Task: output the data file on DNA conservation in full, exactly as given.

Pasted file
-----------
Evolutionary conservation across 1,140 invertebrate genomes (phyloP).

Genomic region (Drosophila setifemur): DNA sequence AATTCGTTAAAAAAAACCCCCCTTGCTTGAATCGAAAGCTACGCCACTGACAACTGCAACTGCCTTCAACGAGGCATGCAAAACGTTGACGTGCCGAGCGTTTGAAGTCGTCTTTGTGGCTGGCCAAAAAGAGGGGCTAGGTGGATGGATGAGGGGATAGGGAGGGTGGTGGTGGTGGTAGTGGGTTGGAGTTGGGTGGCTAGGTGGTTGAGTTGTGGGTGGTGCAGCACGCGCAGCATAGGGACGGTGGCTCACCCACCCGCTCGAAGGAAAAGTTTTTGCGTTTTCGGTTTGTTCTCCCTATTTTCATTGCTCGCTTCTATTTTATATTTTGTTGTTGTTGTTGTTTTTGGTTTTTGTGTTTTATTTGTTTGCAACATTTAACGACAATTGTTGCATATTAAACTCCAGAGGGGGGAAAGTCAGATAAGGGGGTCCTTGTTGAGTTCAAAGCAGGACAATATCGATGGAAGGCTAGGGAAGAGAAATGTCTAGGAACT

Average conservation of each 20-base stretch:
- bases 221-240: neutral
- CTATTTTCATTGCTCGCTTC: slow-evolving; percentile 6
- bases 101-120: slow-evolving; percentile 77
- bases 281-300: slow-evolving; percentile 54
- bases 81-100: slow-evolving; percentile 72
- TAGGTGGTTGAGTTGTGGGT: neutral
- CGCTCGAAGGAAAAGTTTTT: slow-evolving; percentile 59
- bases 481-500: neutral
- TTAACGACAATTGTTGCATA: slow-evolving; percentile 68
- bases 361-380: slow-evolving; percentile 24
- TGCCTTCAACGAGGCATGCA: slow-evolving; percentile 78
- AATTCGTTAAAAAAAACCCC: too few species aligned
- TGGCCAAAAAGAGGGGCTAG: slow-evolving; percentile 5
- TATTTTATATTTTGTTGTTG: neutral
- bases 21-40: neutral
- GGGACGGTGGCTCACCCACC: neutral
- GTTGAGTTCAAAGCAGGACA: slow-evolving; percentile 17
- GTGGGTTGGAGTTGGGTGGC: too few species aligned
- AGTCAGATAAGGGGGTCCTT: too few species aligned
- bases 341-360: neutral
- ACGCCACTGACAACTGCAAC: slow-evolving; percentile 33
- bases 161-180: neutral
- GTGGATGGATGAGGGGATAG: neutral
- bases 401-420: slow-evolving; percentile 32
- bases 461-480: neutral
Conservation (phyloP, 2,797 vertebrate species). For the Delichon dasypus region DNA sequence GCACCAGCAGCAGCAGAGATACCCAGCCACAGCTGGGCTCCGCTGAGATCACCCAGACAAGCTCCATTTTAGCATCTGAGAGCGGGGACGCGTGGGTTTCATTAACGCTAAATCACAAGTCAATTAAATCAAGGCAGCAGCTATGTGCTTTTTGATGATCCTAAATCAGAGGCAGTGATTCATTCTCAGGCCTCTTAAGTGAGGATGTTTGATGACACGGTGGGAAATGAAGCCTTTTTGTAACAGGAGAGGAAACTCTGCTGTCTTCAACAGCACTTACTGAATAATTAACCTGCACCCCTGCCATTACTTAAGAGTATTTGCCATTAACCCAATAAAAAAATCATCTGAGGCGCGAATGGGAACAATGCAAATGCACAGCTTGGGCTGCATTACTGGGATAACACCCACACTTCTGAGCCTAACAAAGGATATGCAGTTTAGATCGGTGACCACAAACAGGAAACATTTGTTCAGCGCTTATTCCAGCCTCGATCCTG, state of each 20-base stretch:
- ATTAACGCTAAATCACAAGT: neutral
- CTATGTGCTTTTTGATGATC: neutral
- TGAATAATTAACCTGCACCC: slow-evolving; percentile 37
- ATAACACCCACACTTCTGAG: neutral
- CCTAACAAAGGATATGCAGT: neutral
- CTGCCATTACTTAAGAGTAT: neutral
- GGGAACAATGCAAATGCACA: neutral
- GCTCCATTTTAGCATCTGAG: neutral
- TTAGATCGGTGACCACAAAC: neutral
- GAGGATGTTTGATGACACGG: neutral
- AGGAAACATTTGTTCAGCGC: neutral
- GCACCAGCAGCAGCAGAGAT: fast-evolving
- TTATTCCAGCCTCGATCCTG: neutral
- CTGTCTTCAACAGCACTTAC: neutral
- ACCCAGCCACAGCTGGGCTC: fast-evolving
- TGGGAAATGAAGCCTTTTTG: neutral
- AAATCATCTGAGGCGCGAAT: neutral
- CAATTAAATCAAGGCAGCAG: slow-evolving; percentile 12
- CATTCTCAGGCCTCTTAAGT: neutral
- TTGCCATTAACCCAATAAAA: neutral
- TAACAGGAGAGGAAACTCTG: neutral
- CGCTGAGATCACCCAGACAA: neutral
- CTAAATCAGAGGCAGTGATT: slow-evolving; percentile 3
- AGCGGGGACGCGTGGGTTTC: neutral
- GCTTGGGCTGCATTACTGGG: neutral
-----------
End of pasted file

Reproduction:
Evolutionary conservation across 1,140 invertebrate genomes (phyloP).

Genomic region (Drosophila setifemur): DNA sequence AATTCGTTAAAAAAAACCCCCCTTGCTTGAATCGAAAGCTACGCCACTGACAACTGCAACTGCCTTCAACGAGGCATGCAAAACGTTGACGTGCCGAGCGTTTGAAGTCGTCTTTGTGGCTGGCCAAAAAGAGGGGCTAGGTGGATGGATGAGGGGATAGGGAGGGTGGTGGTGGTGGTAGTGGGTTGGAGTTGGGTGGCTAGGTGGTTGAGTTGTGGGTGGTGCAGCACGCGCAGCATAGGGACGGTGGCTCACCCACCCGCTCGAAGGAAAAGTTTTTGCGTTTTCGGTTTGTTCTCCCTATTTTCATTGCTCGCTTCTATTTTATATTTTGTTGTTGTTGTTGTTTTTGGTTTTTGTGTTTTATTTGTTTGCAACATTTAACGACAATTGTTGCATATTAAACTCCAGAGGGGGGAAAGTCAGATAAGGGGGTCCTTGTTGAGTTCAAAGCAGGACAATATCGATGGAAGGCTAGGGAAGAGAAATGTCTAGGAACT

Average conservation of each 20-base stretch:
- bases 221-240: neutral
- CTATTTTCATTGCTCGCTTC: slow-evolving; percentile 6
- bases 101-120: slow-evolving; percentile 77
- bases 281-300: slow-evolving; percentile 54
- bases 81-100: slow-evolving; percentile 72
- TAGGTGGTTGAGTTGTGGGT: neutral
- CGCTCGAAGGAAAAGTTTTT: slow-evolving; percentile 59
- bases 481-500: neutral
- TTAACGACAATTGTTGCATA: slow-evolving; percentile 68
- bases 361-380: slow-evolving; percentile 24
- TGCCTTCAACGAGGCATGCA: slow-evolving; percentile 78
- AATTCGTTAAAAAAAACCCC: too few species aligned
- TGGCCAAAAAGAGGGGCTAG: slow-evolving; percentile 5
- TATTTTATATTTTGTTGTTG: neutral
- bases 21-40: neutral
- GGGACGGTGGCTCACCCACC: neutral
- GTTGAGTTCAAAGCAGGACA: slow-evolving; percentile 17
- GTGGGTTGGAGTTGGGTGGC: too few species aligned
- AGTCAGATAAGGGGGTCCTT: too few species aligned
- bases 341-360: neutral
- ACGCCACTGACAACTGCAAC: slow-evolving; percentile 33
- bases 161-180: neutral
- GTGGATGGATGAGGGGATAG: neutral
- bases 401-420: slow-evolving; percentile 32
- bases 461-480: neutral
Conservation (phyloP, 2,797 vertebrate species). For the Delichon dasypus region DNA sequence GCACCAGCAGCAGCAGAGATACCCAGCCACAGCTGGGCTCCGCTGAGATCACCCAGACAAGCTCCATTTTAGCATCTGAGAGCGGGGACGCGTGGGTTTCATTAACGCTAAATCACAAGTCAATTAAATCAAGGCAGCAGCTATGTGCTTTTTGATGATCCTAAATCAGAGGCAGTGATTCATTCTCAGGCCTCTTAAGTGAGGATGTTTGATGACACGGTGGGAAATGAAGCCTTTTTGTAACAGGAGAGGAAACTCTGCTGTCTTCAACAGCACTTACTGAATAATTAACCTGCACCCCTGCCATTACTTAAGAGTATTTGCCATTAACCCAATAAAAAAATCATCTGAGGCGCGAATGGGAACAATGCAAATGCACAGCTTGGGCTGCATTACTGGGATAACACCCACACTTCTGAGCCTAACAAAGGATATGCAGTTTAGATCGGTGACCACAAACAGGAAACATTTGTTCAGCGCTTATTCCAGCCTCGATCCTG, state of each 20-base stretch:
- ATTAACGCTAAATCACAAGT: neutral
- CTATGTGCTTTTTGATGATC: neutral
- TGAATAATTAACCTGCACCC: slow-evolving; percentile 37
- ATAACACCCACACTTCTGAG: neutral
- CCTAACAAAGGATATGCAGT: neutral
- CTGCCATTACTTAAGAGTAT: neutral
- GGGAACAATGCAAATGCACA: neutral
- GCTCCATTTTAGCATCTGAG: neutral
- TTAGATCGGTGACCACAAAC: neutral
- GAGGATGTTTGATGACACGG: neutral
- AGGAAACATTTGTTCAGCGC: neutral
- GCACCAGCAGCAGCAGAGAT: fast-evolving
- TTATTCCAGCCTCGATCCTG: neutral
- CTGTCTTCAACAGCACTTAC: neutral
- ACCCAGCCACAGCTGGGCTC: fast-evolving
- TGGGAAATGAAGCCTTTTTG: neutral
- AAATCATCTGAGGCGCGAAT: neutral
- CAATTAAATCAAGGCAGCAG: slow-evolving; percentile 12
- CATTCTCAGGCCTCTTAAGT: neutral
- TTGCCATTAACCCAATAAAA: neutral
- TAACAGGAGAGGAAACTCTG: neutral
- CGCTGAGATCACCCAGACAA: neutral
- CTAAATCAGAGGCAGTGATT: slow-evolving; percentile 3
- AGCGGGGACGCGTGGGTTTC: neutral
- GCTTGGGCTGCATTACTGGG: neutral